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Maintenance of intestinal homeostasis requires a healthy relationship between the commensal gut microbiota and the host immune system. Breast milk supplies the first source of antigen-specific immune protection in the gastrointestinal tract of suckling mammals, in the form of secretory IgA (SIgA). SIgA is transported across glandular and mucosal epithelial(More)
From birth to adulthood, the gut microbiota matures from a simple community dominated by a few major bacterial groups into a highly diverse ecosystem that provides both benefits and challenges to the host. Currently there is great interest in identifying environmental and host factors that shape the development of our gut microbiota. Breast milk is a rich(More)
Antibodies of the secretory IgA (SIgA) class comprise the first line of antigen-specific immune defense, preventing access of commensal and pathogenic microorganisms and their secreted products into the body proper. In addition to preventing infection, SIgA shapes the composition of the gut microbiome. SIgA is transported across intestinal epithelial cells(More)
As a nation reduces the burden of falciparum malaria, identifying areas of transmission becomes increasingly difficult. Over the past decade, the field of utilizing malaria serological assays to measure exposure has grown rapidly, and a variety of serological methods for data acquisition and analysis of human IgG against falciparum antigens are available.(More)
Recently, a real-time PCR assay known as photo-induced electron transfer (PET)-PCR which relies on self-quenching primers for the detection of Plasmodium spp. and Plasmodium falciparum was described. PET-PCR assay was found to be robust, and easier to use when compared to currently available real-time PCR methods. The potential of PET-PCR for molecular(More)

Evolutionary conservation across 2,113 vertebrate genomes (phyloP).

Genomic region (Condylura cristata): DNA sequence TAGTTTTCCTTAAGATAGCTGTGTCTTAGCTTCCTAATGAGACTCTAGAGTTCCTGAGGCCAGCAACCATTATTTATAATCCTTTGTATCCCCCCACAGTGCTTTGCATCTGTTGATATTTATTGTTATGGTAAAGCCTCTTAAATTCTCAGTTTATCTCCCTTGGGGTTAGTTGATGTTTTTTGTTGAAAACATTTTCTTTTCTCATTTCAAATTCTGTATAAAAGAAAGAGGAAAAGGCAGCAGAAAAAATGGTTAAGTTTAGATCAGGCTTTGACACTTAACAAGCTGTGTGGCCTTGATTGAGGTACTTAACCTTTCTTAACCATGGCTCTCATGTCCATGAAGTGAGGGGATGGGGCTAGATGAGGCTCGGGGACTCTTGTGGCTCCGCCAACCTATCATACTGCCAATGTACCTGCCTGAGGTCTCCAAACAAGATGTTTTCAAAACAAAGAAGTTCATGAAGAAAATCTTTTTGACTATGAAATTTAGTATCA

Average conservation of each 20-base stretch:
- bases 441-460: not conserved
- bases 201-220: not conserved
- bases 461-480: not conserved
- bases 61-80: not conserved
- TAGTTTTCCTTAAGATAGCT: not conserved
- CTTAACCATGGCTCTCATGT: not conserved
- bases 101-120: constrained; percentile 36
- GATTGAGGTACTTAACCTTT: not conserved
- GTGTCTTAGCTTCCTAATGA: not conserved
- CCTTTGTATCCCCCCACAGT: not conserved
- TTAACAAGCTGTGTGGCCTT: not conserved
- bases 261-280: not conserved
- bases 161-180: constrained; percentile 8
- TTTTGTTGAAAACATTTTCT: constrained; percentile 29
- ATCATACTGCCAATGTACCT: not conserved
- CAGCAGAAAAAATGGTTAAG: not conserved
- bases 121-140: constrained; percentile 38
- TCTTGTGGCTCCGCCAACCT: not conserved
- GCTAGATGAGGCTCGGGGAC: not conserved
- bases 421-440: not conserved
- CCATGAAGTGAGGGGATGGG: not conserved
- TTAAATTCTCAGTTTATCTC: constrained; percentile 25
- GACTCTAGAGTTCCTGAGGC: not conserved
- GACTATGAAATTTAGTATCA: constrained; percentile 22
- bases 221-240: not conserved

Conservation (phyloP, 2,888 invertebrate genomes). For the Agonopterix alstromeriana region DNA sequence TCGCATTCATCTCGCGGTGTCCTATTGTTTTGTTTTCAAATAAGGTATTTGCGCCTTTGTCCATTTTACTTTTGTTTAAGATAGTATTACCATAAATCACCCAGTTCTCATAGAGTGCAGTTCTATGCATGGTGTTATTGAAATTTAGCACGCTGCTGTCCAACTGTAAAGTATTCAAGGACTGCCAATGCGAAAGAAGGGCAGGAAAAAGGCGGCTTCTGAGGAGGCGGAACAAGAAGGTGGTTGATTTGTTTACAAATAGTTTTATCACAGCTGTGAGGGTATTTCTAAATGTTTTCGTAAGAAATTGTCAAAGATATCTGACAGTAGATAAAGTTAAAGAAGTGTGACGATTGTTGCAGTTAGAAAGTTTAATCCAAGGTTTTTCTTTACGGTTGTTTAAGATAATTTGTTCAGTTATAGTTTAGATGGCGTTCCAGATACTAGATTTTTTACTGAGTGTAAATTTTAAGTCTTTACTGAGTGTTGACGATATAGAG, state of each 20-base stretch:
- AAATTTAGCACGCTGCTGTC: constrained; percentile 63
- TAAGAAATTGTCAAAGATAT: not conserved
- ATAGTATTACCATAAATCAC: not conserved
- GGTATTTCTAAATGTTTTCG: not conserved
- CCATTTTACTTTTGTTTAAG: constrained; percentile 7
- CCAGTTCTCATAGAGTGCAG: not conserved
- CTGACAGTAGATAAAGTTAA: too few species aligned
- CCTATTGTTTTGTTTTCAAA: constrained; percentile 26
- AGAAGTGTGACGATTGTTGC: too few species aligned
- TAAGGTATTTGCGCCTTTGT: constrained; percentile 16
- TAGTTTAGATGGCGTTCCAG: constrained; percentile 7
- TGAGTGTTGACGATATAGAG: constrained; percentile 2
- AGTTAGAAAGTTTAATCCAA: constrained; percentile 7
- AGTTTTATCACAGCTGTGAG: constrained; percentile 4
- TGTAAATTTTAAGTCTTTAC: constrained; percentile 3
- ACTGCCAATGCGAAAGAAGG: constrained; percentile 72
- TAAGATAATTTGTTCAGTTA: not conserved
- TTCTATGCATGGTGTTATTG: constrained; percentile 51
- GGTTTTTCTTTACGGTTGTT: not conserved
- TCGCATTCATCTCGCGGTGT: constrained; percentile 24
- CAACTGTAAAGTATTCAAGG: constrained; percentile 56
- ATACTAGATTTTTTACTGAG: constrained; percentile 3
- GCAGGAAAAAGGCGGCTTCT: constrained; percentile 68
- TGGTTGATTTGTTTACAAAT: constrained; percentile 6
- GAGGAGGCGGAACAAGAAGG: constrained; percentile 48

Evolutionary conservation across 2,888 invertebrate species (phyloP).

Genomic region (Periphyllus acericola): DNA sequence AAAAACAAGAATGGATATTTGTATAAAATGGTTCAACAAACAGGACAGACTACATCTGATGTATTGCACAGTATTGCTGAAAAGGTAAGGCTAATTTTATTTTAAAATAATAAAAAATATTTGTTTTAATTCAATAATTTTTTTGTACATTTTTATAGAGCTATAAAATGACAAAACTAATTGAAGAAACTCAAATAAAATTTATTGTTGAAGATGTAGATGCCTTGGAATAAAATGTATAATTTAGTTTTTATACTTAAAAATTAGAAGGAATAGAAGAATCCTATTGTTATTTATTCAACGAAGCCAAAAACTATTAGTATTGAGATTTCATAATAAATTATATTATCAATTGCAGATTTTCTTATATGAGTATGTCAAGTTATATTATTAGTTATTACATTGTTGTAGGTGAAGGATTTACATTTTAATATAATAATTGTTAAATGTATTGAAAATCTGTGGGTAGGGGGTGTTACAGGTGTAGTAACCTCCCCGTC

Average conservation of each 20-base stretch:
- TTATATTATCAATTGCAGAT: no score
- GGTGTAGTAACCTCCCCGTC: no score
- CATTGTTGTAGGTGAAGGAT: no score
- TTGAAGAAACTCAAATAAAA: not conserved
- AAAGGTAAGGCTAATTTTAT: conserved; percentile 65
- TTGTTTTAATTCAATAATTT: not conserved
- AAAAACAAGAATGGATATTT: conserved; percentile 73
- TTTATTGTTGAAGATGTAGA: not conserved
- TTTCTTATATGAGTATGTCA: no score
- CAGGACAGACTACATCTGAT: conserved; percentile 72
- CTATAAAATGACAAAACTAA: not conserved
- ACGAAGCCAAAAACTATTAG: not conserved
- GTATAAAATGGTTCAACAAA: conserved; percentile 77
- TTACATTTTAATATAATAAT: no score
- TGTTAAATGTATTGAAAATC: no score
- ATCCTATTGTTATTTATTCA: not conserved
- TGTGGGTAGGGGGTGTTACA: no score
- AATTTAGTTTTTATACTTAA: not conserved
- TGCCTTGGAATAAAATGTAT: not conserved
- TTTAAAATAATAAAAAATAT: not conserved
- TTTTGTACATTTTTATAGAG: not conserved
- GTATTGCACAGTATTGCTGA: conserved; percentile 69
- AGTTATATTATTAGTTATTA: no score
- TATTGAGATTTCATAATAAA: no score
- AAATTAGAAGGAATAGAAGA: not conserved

The commensal microbiota of the human colon profoundly impacts host gene expression and mucosal homeostasis. Secretory IgA antibodies, which influence the composition of the intestinal microbiota and provide immunity against pathogens, are transported across intestinal epithelial cells (IEC) by the polymeric immunoglobulin receptor (pIgR). To compare the(More)
BACKGROUND The pathogenesis of inflammatory bowel disease (IBD) is complex and the need to identify molecular biomarkers is critical. Epithelial cells play a central role in maintaining intestinal homeostasis. We previously identified five "signature" biomarkers in colonic epithelial cells (CEC) that are predictive of disease phenotype in Crohn's disease.(More)
Malaria serology through assaying for IgG against Plasmodium spp. antigens provides evidence into the infection history for an individual. The multiplex bead assay (MBA) allows for detection of IgG against multiple Plasmodium spp., and can be especially useful in many regions where Plasmodium falciparum is of primary clinical focus, but other species are(More)
BACKGROUND Inflammatory bowel diseases (IBD), including Crohn's disease (CD) and ulcerative colitis (UC), are characterized by chronic intestinal inflammation due to immunological, microbial, and environmental factors in genetically predisposed individuals. Advances in the diagnosis, prognosis, and treatment of IBD require the identification of robust(More)
Detection of histidine-rich protein 2 (HRP2) from the malaria parasite Plasmodium falciparum provides evidence for active or recent infection, and is utilized for both diagnostic and surveillance purposes, but current laboratory immunoassays for HRP2 are hindered by low sensitivities and high costs. Here we present a new HRP2 immunoassay based on antigen(More)
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